Court Awards Michigan Teachers Wage Refunds

     (CN) — Michigan must refund wages deducted from public school employees’ paychecks used to pay employer contributions to their retirement system, a divided state appeals court ruled.
     In 2010, the Michigan Legislature significantly revised the Public School Employees Retirement Act to require all current public school employees to contribute 3 percent of their salaries to the employees’ retirement system. These contributions were classified as “employer contributions” to a non-vesting benefit program.
     The American Federation of Teachers Michigan and dozens of other public school employee unions challenged the constitutionality of the amendment as a violation of the Fifth Amendment’s Takings Clause.
     Two years later, the Legislature again substantially altered the law. This time it allowed employees hired before September 2012 to opt out of the retiree health care system entirely. Those who chose to opt out were not subject to the 3 percent mandatory deduction.
     State lawmakers also substantially reduced benefits to those who chose to remain in the retiree health care system, and eliminated retirement health benefits for all new employees.
     The Michigan Supreme Court upheld the second round of amendments because employees’ contributions under the new regimen are voluntary.
     But the state’s appeals court ruled on remand June 7 that all affected teachers must be refunded for the two-year period when the state deducted 3 percent of their salaries without giving them the option to opt-out.
     “There is no doubt that during the relevant time frame, 3 percent of plaintiff employees’ wages were ‘taken’ in the dictionary-definition sense of the word,” Judge Douglas Shapiro wrote for a three-judge panel. “The state does not dispute that the school districts were taking possession of wages that, by contract, belonged to plaintiffs and sending them to state-mandated funds as employer contributions.” (Emphasis in original.)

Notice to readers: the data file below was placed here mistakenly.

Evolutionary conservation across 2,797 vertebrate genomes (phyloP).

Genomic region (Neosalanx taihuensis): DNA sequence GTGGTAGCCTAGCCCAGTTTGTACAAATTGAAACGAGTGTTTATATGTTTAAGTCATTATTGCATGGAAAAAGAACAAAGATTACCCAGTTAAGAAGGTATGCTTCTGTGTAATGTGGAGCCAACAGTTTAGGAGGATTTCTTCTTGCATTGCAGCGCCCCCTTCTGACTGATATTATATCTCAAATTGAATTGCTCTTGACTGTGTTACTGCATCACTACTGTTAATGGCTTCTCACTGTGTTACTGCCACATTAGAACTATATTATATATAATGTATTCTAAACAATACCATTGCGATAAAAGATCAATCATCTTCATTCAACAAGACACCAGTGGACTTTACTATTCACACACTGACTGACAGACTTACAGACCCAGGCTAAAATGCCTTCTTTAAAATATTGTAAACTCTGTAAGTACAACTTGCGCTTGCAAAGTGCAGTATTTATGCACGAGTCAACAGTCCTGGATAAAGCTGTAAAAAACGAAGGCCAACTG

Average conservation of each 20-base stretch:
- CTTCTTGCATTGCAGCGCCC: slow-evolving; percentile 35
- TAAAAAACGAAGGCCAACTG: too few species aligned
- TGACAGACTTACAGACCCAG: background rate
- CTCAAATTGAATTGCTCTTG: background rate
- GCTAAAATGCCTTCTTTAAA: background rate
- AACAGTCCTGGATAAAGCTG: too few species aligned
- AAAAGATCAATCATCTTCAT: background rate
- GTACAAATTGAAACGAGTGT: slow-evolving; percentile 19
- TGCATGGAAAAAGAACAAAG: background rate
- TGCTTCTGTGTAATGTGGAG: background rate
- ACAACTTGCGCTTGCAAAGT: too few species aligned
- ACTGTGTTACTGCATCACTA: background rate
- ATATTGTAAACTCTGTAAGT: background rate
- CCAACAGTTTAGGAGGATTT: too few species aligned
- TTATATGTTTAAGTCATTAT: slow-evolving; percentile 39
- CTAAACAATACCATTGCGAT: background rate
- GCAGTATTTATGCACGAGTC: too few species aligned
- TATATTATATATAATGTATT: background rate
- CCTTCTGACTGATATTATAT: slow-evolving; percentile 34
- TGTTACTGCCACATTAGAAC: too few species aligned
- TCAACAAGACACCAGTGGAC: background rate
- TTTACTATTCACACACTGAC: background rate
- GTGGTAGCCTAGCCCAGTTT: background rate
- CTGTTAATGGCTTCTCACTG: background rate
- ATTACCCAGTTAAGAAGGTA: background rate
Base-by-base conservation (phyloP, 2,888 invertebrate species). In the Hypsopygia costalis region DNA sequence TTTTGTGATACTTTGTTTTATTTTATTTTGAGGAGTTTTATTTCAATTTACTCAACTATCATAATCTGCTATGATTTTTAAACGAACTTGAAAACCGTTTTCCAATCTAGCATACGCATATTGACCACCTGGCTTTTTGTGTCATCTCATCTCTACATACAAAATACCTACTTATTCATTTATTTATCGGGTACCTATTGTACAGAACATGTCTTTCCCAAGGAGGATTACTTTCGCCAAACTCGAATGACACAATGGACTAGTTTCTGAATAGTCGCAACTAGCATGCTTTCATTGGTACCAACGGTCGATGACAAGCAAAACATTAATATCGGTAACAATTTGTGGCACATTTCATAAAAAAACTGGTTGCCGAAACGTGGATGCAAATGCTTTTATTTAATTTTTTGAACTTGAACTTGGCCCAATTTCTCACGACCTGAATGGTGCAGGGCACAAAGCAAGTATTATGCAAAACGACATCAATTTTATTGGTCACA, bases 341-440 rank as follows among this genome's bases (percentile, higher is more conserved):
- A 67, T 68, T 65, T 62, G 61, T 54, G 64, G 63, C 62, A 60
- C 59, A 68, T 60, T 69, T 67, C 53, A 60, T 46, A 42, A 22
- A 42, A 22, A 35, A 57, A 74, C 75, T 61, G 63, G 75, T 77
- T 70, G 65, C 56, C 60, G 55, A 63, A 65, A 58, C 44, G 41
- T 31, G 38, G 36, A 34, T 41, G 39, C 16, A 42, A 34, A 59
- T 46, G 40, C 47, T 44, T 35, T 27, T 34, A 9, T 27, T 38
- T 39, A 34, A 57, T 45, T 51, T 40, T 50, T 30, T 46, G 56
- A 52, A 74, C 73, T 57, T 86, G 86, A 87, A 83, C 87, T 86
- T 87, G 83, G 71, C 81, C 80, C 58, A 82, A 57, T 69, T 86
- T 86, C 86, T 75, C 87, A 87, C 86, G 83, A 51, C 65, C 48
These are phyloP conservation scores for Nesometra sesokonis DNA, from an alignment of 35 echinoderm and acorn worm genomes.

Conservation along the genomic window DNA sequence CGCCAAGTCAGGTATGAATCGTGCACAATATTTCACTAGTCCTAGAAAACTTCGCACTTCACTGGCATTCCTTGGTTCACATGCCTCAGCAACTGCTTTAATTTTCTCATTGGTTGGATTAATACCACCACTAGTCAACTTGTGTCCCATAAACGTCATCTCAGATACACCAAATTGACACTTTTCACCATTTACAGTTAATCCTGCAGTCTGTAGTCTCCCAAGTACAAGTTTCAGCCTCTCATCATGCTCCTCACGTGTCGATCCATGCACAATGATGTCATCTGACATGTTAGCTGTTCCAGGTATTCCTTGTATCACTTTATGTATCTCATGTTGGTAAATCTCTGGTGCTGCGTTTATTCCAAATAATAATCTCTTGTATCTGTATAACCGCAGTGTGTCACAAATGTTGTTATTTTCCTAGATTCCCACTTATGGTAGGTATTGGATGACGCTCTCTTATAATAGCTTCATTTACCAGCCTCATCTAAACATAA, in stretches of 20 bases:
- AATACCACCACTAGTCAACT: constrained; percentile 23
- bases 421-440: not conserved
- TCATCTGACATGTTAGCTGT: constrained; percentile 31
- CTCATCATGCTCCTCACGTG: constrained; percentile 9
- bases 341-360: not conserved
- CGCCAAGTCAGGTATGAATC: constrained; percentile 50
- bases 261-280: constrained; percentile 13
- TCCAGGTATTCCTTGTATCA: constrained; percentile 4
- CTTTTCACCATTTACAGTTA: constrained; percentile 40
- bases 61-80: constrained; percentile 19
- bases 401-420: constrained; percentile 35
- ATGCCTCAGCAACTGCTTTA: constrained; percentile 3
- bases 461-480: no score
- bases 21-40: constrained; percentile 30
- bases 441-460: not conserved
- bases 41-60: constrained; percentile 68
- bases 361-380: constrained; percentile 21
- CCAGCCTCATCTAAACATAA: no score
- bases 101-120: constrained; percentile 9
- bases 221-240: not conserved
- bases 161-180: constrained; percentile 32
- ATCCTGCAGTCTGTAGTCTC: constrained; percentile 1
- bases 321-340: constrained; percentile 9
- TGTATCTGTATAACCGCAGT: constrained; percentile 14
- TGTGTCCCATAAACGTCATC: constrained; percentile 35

The panel said employees have a contract-based property right in their own wages, so the confiscation of money, as opposed to physical property, can still constitute a taking.
     The judges also ruled that the wage deduction for the payment of health care benefits cannot be compared to workers’ compensation assessments.
     “It is a question of various levels of government meeting their own fiscal obligations,” Shapiro said. “Defendants posit no evidence or even argument to suggest that the funding of these retirement benefits could not have been satisfied by measures that do not raise due process concerns.”
     The 16-page opinion ordered the state to return the deducted wages, with interest, to the affected employees.
     Judge Jane Beckering joined Shapiro in the majority ruling.
     Judge Henry Saad dissented in part, finding that the deductions were constitutional.
     A spokesman for Michigan Gov. Rick Snyder said in local news reports that his office is reviewing the decision “to determine next steps.”
     In a post on its website, the Michigan Education Association urged members to contact state officials and ask them to not continue the case.
     “With all hands on deck, we can apply political pressure to stop Snyder and [Attorney General Bill] Schuette from appealing the decision handed down this week,” the union said. “They have 40 days left to decide whether to drag out court wrangling or accept the ruling issued Wednesday for a third time.”

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